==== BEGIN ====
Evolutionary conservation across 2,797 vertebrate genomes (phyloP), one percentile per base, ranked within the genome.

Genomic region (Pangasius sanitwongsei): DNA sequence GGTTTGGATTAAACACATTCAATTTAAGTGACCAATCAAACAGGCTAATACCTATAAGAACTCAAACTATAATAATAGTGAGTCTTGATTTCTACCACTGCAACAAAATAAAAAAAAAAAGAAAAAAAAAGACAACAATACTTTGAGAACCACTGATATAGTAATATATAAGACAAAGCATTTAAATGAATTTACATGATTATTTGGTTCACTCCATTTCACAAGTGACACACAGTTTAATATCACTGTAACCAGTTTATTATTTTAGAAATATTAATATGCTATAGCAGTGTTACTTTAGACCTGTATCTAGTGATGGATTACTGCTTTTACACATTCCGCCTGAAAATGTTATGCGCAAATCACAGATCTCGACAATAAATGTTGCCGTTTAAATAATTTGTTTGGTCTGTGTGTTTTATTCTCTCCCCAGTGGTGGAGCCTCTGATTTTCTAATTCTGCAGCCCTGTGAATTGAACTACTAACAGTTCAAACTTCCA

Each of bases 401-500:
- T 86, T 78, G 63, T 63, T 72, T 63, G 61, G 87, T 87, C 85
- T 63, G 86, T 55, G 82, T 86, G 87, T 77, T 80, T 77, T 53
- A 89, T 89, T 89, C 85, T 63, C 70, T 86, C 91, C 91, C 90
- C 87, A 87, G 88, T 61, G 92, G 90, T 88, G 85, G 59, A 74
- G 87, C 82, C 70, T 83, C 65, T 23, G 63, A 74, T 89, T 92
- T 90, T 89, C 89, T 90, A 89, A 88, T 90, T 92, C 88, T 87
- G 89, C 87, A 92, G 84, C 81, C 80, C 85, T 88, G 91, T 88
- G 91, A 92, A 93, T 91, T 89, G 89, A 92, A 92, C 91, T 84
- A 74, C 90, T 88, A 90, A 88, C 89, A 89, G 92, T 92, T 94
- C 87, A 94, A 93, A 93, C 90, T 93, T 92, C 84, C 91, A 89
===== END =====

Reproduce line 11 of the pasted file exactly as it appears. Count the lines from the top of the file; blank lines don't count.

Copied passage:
- G 91, A 92, A 93, T 91, T 89, G 89, A 92, A 92, C 91, T 84